Category Archives: Investing

Estimating Intrinsic Value Like A Boss

The main idea of this post is really simple.

Just keep in mind that if you receive a payment of $100 at the end of each year for the next ten years, those payments are not worth the same in today’s dollars. A $100 payment one year from now is worth maybe $95 in today’s money, while a $100 payment ten years from now may only be worth $60 right now. The total of those payments in today’s dollars is the present value.

Okay, onward…

Every publicly traded stock has more than one value. There is what other people (i.e. the market) say it’s worth at the moment, and there is what you think it’s worth if you were to buy and hold it indefinitely – its intrinsic value.
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Warren Buffett’s Words of Wisdom

Warren Buffett, CEO of Berkshire Hathaway and the world’s most successful investor, writes a much anticipated annual letter to shareholders. He has done so each year since 1965. His letter about the company’s 2013 performance (published March 2014), provides enlightening insight through two successful real estate investments he made.

One is a farm in Nebraska he purchased in 1986 for one of his sons to operate. The other is a retail property in New York City he purchased in 1993 as part of a partnership. He has been to the farm twice, and has never been to the NYC property.

The gist of his advice is to buy investments at a discount to their intrinsic value. And by intrinsic value he means value based on what it is expected to earn or produce over the coming years. Those with steady earnings, low potential downside and high potential upside are solid investments. Once those aspects have been evaluated, with emphasis on future productivity or earnings relative to today, then it comes down to purchasing them at attractive prices.
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REITs May Be The Single Easiest Way to Invest In Real Estate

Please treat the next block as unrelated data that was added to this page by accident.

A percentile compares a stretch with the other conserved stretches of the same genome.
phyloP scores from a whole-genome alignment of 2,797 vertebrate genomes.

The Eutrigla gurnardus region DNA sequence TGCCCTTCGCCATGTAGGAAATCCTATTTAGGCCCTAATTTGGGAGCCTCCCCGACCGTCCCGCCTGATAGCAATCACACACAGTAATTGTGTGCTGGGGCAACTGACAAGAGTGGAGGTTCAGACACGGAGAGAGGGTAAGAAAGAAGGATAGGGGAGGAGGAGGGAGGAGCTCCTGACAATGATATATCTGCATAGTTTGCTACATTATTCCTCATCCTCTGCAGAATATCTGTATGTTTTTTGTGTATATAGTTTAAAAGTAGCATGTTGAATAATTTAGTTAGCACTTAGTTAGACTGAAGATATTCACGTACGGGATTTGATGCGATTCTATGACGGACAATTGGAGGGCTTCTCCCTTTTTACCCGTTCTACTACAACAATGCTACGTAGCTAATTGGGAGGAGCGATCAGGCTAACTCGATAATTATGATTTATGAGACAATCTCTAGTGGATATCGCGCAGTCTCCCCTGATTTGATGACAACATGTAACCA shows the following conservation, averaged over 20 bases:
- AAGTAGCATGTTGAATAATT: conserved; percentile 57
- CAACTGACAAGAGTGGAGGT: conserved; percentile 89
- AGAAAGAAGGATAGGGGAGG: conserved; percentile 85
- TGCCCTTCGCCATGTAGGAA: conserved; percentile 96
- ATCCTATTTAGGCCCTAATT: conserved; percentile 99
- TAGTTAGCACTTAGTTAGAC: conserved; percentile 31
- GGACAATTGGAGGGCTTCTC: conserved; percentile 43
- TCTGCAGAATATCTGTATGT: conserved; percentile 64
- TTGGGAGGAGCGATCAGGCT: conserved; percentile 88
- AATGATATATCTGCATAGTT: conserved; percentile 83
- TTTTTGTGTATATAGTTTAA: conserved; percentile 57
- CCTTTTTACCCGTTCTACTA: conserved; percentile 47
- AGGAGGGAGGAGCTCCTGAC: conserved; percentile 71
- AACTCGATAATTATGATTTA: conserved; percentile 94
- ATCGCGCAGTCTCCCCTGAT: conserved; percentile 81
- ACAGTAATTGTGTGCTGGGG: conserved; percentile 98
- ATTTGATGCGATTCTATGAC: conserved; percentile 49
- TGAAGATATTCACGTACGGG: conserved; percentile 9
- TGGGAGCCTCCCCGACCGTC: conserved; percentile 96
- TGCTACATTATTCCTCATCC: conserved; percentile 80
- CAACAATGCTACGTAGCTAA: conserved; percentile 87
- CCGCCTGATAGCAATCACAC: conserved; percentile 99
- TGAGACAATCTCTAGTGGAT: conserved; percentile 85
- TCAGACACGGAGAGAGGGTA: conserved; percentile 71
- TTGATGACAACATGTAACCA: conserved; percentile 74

Real Estate Investment Trusts (REITs) invest in a variety of real estate and related asset-backed securities.

Office space is one type of commercial property that REITs invest in.

While buying real estate can be a great investment, there are also ways to invest in it without actually directly acquiring property. It’s a little easier than buying property, renting it out and managing tenants.

In this case I’m talking about a vehicle called a Real Estate Investment Trust (REIT). REITs are akin to partnerships, and were created as a result of legislation in the 1960s to provide investors with additional opportunities to invest in real estate, and receive advantageous tax treatment compared with how they would be taxed as shareholders of a corporation.

REITs buy and operate real estate in a variety of sectors, with some specializing in office space, warehouses, shopping centers or apartments. Others, known as mortgage REITs (mREITs) invest primarily in securities backed by pools of mortgages. Some REITs are publicly traded just like conventional stocks.

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One Way to Get A Mortgage Without A Bank

Hard money lenders and private lenders will lend on a handyman special or a fixer-upper when banks won't. The numbers just have to make sense.

Most banks won’t lend on a “handyman special” but hard money lenders will

Fannie Mae and Freddie Mac, quasi-government entities that primarily buy and securitize mortgages originated by banks, help provide financing for traditional “steady state” situations. These are relatively low risk, long term term residential loans of up to 30 years in duration.

That form of lending is what most banks offer. Their underwriting criteria are based in large part on the borrower’s income and creditworthiness. However, those types of loans don’t work for certain situations such as when a vacant, dilapidated house needs to be completely rehabbed. These “transient” situations are where non-traditional, private lenders come in.

Often referred to as hard money lenders, they operate toward the opposite end of the risk/reward spectrum, and do so for shorter periods of time, often six to 12 months. Faced with far fewer rules and requirements, private lenders typically base their loans on the value of the property used as collateral rather than the buyer’s qualifications.

Because of this loans can be approved very quickly instead of reviewing a mountain of documents about the borrower’s creditworthiness, such as tax returns and personal financial statements. The main thing they want to know is are they going to get their capital back, and are they going to earn the desired returns? These are the key questions they will ask: